Special Section: Global Analysis, Interpretation, and Modeling
Climatically induced lake level changes at Lake Van, Turkey, during the Pleistocene/Holocene Transition
Article first published online: 14 JUN 2010
Copyright 1996 by the American Geophysical Union.
Global Biogeochemical Cycles
Volume 10, Issue 4, pages 797–808, December 1996
How to Cite
1996), Climatically induced lake level changes at Lake Van, Turkey, during the Pleistocene/Holocene Transition, Global Biogeochem. Cycles, 10(4), 797–808, doi:10.1029/96GB02347., , and (
- Issue published online: 14 JUN 2010
- Article first published online: 14 JUN 2010
- Manuscript Accepted: 24 JUL 1996
- Manuscript Received: 29 JAN 1996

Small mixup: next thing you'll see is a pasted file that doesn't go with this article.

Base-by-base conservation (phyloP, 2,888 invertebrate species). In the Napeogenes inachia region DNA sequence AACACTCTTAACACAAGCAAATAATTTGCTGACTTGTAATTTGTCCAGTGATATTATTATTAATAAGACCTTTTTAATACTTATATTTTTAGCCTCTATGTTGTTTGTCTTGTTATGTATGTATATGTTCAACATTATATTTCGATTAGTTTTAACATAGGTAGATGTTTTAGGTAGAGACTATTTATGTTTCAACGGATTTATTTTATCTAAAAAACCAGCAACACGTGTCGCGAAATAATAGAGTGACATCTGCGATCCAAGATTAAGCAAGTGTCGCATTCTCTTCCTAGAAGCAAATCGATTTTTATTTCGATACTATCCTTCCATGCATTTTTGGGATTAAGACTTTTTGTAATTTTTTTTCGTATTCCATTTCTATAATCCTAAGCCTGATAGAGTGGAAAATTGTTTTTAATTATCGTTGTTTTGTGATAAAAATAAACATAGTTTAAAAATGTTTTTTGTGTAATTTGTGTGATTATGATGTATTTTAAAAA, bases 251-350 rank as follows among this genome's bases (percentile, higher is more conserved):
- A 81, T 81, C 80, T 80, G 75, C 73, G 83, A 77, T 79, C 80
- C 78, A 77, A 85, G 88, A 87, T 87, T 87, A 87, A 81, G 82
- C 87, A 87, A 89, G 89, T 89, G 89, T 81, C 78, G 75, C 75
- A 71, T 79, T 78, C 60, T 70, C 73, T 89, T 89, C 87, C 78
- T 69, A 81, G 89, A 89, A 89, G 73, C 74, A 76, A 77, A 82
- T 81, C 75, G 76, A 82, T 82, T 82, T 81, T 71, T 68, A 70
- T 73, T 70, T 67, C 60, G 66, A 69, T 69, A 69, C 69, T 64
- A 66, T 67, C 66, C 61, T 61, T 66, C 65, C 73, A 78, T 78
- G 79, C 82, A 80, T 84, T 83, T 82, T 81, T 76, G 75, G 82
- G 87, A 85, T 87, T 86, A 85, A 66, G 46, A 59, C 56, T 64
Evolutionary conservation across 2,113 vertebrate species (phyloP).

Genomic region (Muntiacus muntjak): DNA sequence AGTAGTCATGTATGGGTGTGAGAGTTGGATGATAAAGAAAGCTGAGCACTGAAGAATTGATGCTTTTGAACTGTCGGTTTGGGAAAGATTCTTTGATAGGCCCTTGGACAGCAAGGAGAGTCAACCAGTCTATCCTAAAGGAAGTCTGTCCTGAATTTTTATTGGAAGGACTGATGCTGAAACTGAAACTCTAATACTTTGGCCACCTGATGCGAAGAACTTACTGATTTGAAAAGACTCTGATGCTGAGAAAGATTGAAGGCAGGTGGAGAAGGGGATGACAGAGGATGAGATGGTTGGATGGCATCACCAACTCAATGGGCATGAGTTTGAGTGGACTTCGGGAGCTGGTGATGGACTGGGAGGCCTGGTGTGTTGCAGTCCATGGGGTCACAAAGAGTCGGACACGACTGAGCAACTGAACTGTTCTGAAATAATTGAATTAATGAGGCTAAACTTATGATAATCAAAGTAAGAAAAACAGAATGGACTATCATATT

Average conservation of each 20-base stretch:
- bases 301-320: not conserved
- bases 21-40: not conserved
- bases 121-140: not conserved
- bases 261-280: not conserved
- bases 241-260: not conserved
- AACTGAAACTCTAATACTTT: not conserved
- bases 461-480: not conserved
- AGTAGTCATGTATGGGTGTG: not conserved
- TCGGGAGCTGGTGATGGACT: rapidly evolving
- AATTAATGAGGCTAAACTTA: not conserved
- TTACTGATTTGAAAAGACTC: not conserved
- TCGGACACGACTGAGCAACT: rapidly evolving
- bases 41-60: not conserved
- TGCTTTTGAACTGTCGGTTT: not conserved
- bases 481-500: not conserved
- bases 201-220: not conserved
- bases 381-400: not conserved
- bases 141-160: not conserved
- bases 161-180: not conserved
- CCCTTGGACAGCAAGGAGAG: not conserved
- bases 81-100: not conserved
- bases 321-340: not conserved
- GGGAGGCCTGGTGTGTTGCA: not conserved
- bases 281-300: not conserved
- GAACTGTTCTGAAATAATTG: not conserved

Sediment core K10 from Lake Van (eastern Turkey) provides a continuous varve record back to 14,570 calendar years B.P. (before present, 1950), the longest unbroken and nonfloating lake varve sequence yet described. The underlying sediment is unvarved and hard. Changes in the aragonite/calcite ratio, the presence of protodolomite and magnesite in certain profile sections, the annual record of the sedimentation rate, the water content of the sediment, the concentrations of organic carbon and opal, and the texture of the sediments from this core provide a record of the lake level history. The new chronology enabled us to redate the old pollen profile [van Zeist and Woldring, 1978a, b] and to establish an accurate timescale for the reconstructed lake level change. Carbon 14 dates show that the highest lake terrace corresponds to high lake level at around 19,000 years B.P. during the Last Glacial, >70 m above its present level. Before 15,000 years B.P. the lake must have been completely dry, marking a reduction of lake level by 500 m in maximum 4000 years. Beginning at 14,600 years B.P. and ending at 12,040 years B.P., the lake level recovered by 250 m to fall again during the next 1400 years. By 10,600 years B.P. the lake began to rise and reached, following another regression between 9000 and 8100 years B.P., the Holocene highstand by about 7500 years B.P., dropping to today's level at about 3000 years B.P.